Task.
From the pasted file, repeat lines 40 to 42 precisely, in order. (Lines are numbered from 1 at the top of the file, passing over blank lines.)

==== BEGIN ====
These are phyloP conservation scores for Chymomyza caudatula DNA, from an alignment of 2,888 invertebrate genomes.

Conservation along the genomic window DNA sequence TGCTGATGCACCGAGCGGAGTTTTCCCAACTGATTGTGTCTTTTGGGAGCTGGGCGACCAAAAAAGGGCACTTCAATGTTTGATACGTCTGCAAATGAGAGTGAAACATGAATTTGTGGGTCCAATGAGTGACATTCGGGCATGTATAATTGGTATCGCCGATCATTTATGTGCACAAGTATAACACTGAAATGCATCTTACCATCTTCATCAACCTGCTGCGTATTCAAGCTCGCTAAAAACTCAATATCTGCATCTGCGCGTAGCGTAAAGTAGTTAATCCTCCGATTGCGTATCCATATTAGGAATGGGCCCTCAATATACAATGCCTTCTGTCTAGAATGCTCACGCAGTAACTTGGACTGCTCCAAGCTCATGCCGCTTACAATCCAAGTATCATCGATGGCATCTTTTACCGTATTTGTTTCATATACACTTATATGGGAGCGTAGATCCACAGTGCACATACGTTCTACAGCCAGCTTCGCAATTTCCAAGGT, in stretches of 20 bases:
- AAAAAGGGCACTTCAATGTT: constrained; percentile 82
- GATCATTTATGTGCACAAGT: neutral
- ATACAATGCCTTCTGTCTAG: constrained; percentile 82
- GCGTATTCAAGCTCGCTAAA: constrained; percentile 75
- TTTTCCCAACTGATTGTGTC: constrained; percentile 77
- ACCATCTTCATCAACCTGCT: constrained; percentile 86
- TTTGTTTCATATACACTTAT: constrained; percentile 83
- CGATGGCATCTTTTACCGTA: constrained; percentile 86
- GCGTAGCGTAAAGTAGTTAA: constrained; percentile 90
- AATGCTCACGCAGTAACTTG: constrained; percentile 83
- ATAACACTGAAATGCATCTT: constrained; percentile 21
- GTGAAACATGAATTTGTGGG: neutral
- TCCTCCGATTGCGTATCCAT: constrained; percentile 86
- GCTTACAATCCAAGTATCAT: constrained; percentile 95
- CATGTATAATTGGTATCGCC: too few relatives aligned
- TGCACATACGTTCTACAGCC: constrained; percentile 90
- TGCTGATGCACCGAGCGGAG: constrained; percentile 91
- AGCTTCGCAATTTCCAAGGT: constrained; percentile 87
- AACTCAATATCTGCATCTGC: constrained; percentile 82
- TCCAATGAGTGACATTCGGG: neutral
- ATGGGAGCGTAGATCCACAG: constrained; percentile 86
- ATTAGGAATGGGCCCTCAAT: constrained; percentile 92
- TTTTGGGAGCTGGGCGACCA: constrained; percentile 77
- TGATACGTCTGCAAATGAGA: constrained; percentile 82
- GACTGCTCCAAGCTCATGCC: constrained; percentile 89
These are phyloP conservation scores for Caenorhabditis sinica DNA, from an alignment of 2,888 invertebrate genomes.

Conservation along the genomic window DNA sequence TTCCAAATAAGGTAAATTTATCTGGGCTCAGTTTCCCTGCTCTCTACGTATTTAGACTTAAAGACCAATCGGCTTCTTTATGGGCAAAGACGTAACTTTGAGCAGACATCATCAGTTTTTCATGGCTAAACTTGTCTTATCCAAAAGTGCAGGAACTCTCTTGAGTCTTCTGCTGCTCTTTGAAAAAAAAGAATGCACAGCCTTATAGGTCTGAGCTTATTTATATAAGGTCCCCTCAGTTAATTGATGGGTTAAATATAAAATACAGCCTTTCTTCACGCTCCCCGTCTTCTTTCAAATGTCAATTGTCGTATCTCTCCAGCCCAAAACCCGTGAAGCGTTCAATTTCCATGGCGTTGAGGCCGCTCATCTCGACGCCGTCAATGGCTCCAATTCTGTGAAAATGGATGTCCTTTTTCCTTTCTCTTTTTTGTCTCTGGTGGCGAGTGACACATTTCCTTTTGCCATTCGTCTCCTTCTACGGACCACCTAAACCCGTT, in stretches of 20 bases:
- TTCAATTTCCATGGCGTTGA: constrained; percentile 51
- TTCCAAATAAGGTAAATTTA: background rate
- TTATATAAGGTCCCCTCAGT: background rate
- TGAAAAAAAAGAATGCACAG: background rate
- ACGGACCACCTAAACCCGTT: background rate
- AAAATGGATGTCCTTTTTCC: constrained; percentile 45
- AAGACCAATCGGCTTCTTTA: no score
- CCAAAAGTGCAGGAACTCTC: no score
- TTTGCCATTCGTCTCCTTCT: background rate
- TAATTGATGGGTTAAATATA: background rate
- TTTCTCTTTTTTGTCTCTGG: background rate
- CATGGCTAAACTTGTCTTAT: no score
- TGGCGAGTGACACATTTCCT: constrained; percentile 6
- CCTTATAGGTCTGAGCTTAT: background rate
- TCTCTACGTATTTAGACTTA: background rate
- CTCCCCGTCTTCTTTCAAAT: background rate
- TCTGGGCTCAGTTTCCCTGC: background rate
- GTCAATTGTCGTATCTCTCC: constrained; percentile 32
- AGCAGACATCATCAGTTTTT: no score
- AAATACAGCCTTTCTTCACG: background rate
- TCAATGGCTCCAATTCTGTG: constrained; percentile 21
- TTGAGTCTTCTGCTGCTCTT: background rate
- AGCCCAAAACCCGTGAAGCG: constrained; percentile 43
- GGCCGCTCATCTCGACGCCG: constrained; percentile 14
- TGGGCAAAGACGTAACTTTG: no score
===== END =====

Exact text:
- TTTCTCTTTTTTGTCTCTGG: background rate
- CATGGCTAAACTTGTCTTAT: no score
- TGGCGAGTGACACATTTCCT: constrained; percentile 6